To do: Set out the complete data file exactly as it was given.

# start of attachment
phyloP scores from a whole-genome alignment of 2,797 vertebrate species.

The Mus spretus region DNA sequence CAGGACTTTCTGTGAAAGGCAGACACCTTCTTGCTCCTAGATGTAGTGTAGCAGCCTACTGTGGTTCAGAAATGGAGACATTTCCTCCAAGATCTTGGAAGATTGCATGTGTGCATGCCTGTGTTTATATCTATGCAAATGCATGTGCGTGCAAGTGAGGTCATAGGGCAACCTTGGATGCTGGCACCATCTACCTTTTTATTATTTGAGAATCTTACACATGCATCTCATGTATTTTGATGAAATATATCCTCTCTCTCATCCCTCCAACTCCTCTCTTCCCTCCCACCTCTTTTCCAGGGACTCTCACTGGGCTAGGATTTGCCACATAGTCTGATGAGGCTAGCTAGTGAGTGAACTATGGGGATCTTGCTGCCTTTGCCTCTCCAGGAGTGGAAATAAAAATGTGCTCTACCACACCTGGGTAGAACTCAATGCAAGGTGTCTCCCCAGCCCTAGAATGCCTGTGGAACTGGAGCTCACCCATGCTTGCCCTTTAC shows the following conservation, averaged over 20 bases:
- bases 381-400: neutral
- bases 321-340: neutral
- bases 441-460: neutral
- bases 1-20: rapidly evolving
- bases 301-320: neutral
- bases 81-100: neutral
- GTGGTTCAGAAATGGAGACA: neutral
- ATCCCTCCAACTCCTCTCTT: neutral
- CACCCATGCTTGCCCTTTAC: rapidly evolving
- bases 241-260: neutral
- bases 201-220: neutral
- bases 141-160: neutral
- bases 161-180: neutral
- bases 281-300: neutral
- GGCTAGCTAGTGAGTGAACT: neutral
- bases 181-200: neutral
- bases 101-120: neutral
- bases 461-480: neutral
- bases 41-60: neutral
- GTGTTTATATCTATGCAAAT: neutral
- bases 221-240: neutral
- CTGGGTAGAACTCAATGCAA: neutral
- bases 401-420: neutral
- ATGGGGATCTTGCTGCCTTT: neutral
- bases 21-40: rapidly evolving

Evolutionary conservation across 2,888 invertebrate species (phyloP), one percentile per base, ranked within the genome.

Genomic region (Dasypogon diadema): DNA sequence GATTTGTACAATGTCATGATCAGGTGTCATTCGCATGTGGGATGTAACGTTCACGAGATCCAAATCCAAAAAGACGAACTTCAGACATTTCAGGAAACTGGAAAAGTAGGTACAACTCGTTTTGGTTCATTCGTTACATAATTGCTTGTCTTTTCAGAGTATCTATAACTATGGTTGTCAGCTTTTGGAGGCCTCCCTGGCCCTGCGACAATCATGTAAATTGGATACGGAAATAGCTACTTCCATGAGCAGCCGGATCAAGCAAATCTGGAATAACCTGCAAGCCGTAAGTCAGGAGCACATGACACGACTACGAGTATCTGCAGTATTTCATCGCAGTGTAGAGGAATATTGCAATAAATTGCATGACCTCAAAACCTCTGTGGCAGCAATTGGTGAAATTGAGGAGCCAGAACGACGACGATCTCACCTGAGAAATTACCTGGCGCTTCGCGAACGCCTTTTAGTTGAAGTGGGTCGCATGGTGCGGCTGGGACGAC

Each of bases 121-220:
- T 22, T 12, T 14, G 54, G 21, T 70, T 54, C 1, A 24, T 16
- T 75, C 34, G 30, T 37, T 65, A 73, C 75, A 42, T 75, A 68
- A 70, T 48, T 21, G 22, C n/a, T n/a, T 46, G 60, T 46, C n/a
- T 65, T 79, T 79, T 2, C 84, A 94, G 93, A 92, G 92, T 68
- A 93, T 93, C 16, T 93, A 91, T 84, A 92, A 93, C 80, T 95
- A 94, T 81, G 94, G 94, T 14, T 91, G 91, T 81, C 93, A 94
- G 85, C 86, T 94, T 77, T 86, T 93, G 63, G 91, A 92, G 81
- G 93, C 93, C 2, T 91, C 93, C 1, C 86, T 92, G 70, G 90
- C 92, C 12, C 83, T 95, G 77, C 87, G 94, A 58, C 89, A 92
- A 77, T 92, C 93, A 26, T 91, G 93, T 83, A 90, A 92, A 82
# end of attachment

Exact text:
phyloP scores from a whole-genome alignment of 2,797 vertebrate species.

The Mus spretus region DNA sequence CAGGACTTTCTGTGAAAGGCAGACACCTTCTTGCTCCTAGATGTAGTGTAGCAGCCTACTGTGGTTCAGAAATGGAGACATTTCCTCCAAGATCTTGGAAGATTGCATGTGTGCATGCCTGTGTTTATATCTATGCAAATGCATGTGCGTGCAAGTGAGGTCATAGGGCAACCTTGGATGCTGGCACCATCTACCTTTTTATTATTTGAGAATCTTACACATGCATCTCATGTATTTTGATGAAATATATCCTCTCTCTCATCCCTCCAACTCCTCTCTTCCCTCCCACCTCTTTTCCAGGGACTCTCACTGGGCTAGGATTTGCCACATAGTCTGATGAGGCTAGCTAGTGAGTGAACTATGGGGATCTTGCTGCCTTTGCCTCTCCAGGAGTGGAAATAAAAATGTGCTCTACCACACCTGGGTAGAACTCAATGCAAGGTGTCTCCCCAGCCCTAGAATGCCTGTGGAACTGGAGCTCACCCATGCTTGCCCTTTAC shows the following conservation, averaged over 20 bases:
- bases 381-400: neutral
- bases 321-340: neutral
- bases 441-460: neutral
- bases 1-20: rapidly evolving
- bases 301-320: neutral
- bases 81-100: neutral
- GTGGTTCAGAAATGGAGACA: neutral
- ATCCCTCCAACTCCTCTCTT: neutral
- CACCCATGCTTGCCCTTTAC: rapidly evolving
- bases 241-260: neutral
- bases 201-220: neutral
- bases 141-160: neutral
- bases 161-180: neutral
- bases 281-300: neutral
- GGCTAGCTAGTGAGTGAACT: neutral
- bases 181-200: neutral
- bases 101-120: neutral
- bases 461-480: neutral
- bases 41-60: neutral
- GTGTTTATATCTATGCAAAT: neutral
- bases 221-240: neutral
- CTGGGTAGAACTCAATGCAA: neutral
- bases 401-420: neutral
- ATGGGGATCTTGCTGCCTTT: neutral
- bases 21-40: rapidly evolving

Evolutionary conservation across 2,888 invertebrate species (phyloP), one percentile per base, ranked within the genome.

Genomic region (Dasypogon diadema): DNA sequence GATTTGTACAATGTCATGATCAGGTGTCATTCGCATGTGGGATGTAACGTTCACGAGATCCAAATCCAAAAAGACGAACTTCAGACATTTCAGGAAACTGGAAAAGTAGGTACAACTCGTTTTGGTTCATTCGTTACATAATTGCTTGTCTTTTCAGAGTATCTATAACTATGGTTGTCAGCTTTTGGAGGCCTCCCTGGCCCTGCGACAATCATGTAAATTGGATACGGAAATAGCTACTTCCATGAGCAGCCGGATCAAGCAAATCTGGAATAACCTGCAAGCCGTAAGTCAGGAGCACATGACACGACTACGAGTATCTGCAGTATTTCATCGCAGTGTAGAGGAATATTGCAATAAATTGCATGACCTCAAAACCTCTGTGGCAGCAATTGGTGAAATTGAGGAGCCAGAACGACGACGATCTCACCTGAGAAATTACCTGGCGCTTCGCGAACGCCTTTTAGTTGAAGTGGGTCGCATGGTGCGGCTGGGACGAC

Each of bases 121-220:
- T 22, T 12, T 14, G 54, G 21, T 70, T 54, C 1, A 24, T 16
- T 75, C 34, G 30, T 37, T 65, A 73, C 75, A 42, T 75, A 68
- A 70, T 48, T 21, G 22, C n/a, T n/a, T 46, G 60, T 46, C n/a
- T 65, T 79, T 79, T 2, C 84, A 94, G 93, A 92, G 92, T 68
- A 93, T 93, C 16, T 93, A 91, T 84, A 92, A 93, C 80, T 95
- A 94, T 81, G 94, G 94, T 14, T 91, G 91, T 81, C 93, A 94
- G 85, C 86, T 94, T 77, T 86, T 93, G 63, G 91, A 92, G 81
- G 93, C 93, C 2, T 91, C 93, C 1, C 86, T 92, G 70, G 90
- C 92, C 12, C 83, T 95, G 77, C 87, G 94, A 58, C 89, A 92
- A 77, T 92, C 93, A 26, T 91, G 93, T 83, A 90, A 92, A 82